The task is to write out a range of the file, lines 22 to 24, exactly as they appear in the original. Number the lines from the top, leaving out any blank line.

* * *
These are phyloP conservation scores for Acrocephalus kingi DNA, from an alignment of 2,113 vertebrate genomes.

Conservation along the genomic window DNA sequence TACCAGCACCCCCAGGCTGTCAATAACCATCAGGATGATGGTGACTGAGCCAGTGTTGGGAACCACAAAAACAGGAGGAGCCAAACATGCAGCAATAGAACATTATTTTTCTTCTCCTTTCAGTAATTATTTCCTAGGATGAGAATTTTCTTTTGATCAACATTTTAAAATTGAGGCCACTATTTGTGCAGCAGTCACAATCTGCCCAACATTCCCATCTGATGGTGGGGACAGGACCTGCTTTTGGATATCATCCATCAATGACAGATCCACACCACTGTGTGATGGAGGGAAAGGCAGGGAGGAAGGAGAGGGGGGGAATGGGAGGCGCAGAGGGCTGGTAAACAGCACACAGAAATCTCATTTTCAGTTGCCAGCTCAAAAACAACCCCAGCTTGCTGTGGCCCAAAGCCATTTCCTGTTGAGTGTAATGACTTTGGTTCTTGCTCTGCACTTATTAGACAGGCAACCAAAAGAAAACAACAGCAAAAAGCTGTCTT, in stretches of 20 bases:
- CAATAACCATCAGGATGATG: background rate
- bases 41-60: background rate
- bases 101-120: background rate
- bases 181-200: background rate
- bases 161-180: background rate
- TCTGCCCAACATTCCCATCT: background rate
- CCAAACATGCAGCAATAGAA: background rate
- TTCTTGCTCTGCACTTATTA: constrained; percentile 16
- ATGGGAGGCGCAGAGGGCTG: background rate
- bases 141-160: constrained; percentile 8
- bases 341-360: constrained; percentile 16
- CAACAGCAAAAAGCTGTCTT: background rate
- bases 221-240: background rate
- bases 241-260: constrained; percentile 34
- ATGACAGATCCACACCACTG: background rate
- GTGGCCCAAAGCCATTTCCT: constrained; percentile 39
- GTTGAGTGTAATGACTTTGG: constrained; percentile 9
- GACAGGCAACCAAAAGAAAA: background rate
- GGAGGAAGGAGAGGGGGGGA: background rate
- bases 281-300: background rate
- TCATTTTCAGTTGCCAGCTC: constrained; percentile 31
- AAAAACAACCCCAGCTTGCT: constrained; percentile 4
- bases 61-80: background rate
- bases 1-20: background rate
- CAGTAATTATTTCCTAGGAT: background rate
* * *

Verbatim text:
- bases 281-300: background rate
- TCATTTTCAGTTGCCAGCTC: constrained; percentile 31
- AAAAACAACCCCAGCTTGCT: constrained; percentile 4